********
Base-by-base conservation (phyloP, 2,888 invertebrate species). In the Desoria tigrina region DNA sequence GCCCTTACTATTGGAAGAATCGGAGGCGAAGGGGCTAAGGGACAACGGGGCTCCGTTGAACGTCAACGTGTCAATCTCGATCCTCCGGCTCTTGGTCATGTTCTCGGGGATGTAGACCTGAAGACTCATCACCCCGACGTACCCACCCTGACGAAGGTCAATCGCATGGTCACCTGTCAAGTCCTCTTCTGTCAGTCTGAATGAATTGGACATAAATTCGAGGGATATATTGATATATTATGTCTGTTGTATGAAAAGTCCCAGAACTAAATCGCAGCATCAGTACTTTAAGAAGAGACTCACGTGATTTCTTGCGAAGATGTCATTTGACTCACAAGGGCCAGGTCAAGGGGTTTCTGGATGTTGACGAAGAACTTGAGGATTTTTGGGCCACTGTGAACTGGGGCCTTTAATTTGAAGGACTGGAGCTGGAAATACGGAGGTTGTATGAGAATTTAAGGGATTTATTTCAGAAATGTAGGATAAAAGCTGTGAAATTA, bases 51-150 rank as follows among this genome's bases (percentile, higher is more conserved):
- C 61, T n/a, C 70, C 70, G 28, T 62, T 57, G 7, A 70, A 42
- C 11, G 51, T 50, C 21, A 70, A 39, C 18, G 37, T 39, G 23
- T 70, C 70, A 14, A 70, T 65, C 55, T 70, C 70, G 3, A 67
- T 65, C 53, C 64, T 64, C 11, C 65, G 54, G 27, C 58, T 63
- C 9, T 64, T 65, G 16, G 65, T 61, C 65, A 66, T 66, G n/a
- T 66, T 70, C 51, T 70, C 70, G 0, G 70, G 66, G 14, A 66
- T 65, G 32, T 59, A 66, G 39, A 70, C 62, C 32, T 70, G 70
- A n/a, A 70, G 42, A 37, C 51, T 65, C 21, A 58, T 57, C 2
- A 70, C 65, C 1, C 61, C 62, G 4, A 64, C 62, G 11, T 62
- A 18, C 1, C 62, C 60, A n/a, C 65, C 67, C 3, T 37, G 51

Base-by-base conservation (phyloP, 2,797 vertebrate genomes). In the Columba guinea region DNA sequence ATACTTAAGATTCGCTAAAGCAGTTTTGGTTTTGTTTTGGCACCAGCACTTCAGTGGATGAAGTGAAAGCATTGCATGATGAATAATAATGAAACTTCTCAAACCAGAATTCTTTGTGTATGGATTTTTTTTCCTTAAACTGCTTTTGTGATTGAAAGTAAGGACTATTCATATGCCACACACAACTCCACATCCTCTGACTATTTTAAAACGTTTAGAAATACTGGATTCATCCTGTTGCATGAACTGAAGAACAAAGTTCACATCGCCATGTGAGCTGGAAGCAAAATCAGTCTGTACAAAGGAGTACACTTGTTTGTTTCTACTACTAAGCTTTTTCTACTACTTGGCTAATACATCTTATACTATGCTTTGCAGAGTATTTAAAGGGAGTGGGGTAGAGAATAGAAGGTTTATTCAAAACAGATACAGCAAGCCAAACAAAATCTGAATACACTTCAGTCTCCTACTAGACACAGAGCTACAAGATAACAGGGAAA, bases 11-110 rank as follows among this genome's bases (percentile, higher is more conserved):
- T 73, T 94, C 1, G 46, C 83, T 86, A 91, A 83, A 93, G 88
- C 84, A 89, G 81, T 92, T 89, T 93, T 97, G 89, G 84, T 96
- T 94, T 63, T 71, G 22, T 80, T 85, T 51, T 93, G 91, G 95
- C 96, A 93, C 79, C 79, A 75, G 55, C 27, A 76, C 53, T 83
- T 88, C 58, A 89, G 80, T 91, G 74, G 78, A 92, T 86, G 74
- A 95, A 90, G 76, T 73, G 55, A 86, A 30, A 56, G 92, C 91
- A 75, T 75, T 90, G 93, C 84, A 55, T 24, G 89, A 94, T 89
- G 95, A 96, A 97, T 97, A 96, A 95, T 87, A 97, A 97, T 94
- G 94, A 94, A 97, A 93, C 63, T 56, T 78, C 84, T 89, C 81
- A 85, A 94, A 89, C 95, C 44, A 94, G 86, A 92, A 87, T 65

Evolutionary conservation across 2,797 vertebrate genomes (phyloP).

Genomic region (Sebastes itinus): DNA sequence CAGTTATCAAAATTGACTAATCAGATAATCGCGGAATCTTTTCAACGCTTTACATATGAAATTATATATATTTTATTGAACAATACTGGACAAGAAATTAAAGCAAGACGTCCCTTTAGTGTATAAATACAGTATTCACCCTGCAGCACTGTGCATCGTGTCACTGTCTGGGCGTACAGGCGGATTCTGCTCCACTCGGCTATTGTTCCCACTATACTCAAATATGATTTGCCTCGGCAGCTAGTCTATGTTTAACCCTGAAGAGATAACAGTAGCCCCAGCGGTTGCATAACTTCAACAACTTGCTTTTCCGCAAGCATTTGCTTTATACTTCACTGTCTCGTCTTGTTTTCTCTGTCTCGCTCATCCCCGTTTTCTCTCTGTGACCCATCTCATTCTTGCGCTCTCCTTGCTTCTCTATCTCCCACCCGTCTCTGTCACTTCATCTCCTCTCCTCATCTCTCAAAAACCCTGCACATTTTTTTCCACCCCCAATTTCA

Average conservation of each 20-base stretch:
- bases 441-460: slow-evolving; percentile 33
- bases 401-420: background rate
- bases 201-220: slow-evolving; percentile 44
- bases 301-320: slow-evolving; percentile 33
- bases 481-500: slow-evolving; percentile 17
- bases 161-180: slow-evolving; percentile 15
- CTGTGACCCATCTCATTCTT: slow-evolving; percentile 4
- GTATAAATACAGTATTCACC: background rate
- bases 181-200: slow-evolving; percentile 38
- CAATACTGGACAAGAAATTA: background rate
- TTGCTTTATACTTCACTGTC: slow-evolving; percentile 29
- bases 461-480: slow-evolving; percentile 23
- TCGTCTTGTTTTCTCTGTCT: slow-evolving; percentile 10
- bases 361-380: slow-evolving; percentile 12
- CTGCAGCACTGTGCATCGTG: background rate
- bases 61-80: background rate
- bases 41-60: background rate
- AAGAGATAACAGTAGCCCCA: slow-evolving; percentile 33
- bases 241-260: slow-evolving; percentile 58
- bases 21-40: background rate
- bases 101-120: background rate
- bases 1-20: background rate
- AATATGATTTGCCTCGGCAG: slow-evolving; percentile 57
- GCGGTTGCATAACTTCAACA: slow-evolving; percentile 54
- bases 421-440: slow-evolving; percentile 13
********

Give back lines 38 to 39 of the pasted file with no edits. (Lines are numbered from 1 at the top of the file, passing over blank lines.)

- TCGTCTTGTTTTCTCTGTCT: slow-evolving; percentile 10
- bases 361-380: slow-evolving; percentile 12